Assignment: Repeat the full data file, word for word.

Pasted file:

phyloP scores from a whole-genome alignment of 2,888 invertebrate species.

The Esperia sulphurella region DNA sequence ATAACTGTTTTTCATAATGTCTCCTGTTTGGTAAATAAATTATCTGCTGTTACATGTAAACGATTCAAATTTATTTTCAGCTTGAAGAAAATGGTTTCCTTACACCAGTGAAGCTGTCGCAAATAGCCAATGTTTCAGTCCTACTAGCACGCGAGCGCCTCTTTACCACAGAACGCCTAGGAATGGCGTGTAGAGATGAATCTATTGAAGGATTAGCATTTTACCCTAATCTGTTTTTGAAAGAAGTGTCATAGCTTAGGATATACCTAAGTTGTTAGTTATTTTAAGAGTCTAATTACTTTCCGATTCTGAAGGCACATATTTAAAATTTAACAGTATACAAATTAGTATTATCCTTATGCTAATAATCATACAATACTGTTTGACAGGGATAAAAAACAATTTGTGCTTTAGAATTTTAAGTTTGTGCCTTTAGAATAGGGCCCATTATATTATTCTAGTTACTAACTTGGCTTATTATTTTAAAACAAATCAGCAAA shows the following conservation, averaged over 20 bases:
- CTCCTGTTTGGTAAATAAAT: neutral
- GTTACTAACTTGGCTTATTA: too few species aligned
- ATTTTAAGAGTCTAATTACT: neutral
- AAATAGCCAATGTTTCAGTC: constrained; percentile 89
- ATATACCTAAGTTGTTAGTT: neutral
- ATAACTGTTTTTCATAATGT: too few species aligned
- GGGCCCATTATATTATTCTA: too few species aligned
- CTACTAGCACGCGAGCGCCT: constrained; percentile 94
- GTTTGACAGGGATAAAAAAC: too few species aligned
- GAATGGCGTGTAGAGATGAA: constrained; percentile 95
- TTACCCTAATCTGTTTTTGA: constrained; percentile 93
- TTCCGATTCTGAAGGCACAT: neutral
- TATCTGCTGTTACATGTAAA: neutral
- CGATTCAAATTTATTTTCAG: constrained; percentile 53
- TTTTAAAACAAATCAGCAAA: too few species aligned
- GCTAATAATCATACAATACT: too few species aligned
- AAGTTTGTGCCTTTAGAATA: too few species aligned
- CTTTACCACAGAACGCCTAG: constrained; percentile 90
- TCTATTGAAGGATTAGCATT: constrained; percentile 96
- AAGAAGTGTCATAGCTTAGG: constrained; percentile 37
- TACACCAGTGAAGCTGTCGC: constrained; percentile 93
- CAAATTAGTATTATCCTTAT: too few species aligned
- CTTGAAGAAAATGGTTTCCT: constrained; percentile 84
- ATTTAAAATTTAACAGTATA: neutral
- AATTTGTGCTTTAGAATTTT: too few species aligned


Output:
phyloP scores from a whole-genome alignment of 2,888 invertebrate species.

The Esperia sulphurella region DNA sequence ATAACTGTTTTTCATAATGTCTCCTGTTTGGTAAATAAATTATCTGCTGTTACATGTAAACGATTCAAATTTATTTTCAGCTTGAAGAAAATGGTTTCCTTACACCAGTGAAGCTGTCGCAAATAGCCAATGTTTCAGTCCTACTAGCACGCGAGCGCCTCTTTACCACAGAACGCCTAGGAATGGCGTGTAGAGATGAATCTATTGAAGGATTAGCATTTTACCCTAATCTGTTTTTGAAAGAAGTGTCATAGCTTAGGATATACCTAAGTTGTTAGTTATTTTAAGAGTCTAATTACTTTCCGATTCTGAAGGCACATATTTAAAATTTAACAGTATACAAATTAGTATTATCCTTATGCTAATAATCATACAATACTGTTTGACAGGGATAAAAAACAATTTGTGCTTTAGAATTTTAAGTTTGTGCCTTTAGAATAGGGCCCATTATATTATTCTAGTTACTAACTTGGCTTATTATTTTAAAACAAATCAGCAAA shows the following conservation, averaged over 20 bases:
- CTCCTGTTTGGTAAATAAAT: neutral
- GTTACTAACTTGGCTTATTA: too few species aligned
- ATTTTAAGAGTCTAATTACT: neutral
- AAATAGCCAATGTTTCAGTC: constrained; percentile 89
- ATATACCTAAGTTGTTAGTT: neutral
- ATAACTGTTTTTCATAATGT: too few species aligned
- GGGCCCATTATATTATTCTA: too few species aligned
- CTACTAGCACGCGAGCGCCT: constrained; percentile 94
- GTTTGACAGGGATAAAAAAC: too few species aligned
- GAATGGCGTGTAGAGATGAA: constrained; percentile 95
- TTACCCTAATCTGTTTTTGA: constrained; percentile 93
- TTCCGATTCTGAAGGCACAT: neutral
- TATCTGCTGTTACATGTAAA: neutral
- CGATTCAAATTTATTTTCAG: constrained; percentile 53
- TTTTAAAACAAATCAGCAAA: too few species aligned
- GCTAATAATCATACAATACT: too few species aligned
- AAGTTTGTGCCTTTAGAATA: too few species aligned
- CTTTACCACAGAACGCCTAG: constrained; percentile 90
- TCTATTGAAGGATTAGCATT: constrained; percentile 96
- AAGAAGTGTCATAGCTTAGG: constrained; percentile 37
- TACACCAGTGAAGCTGTCGC: constrained; percentile 93
- CAAATTAGTATTATCCTTAT: too few species aligned
- CTTGAAGAAAATGGTTTCCT: constrained; percentile 84
- ATTTAAAATTTAACAGTATA: neutral
- AATTTGTGCTTTAGAATTTT: too few species aligned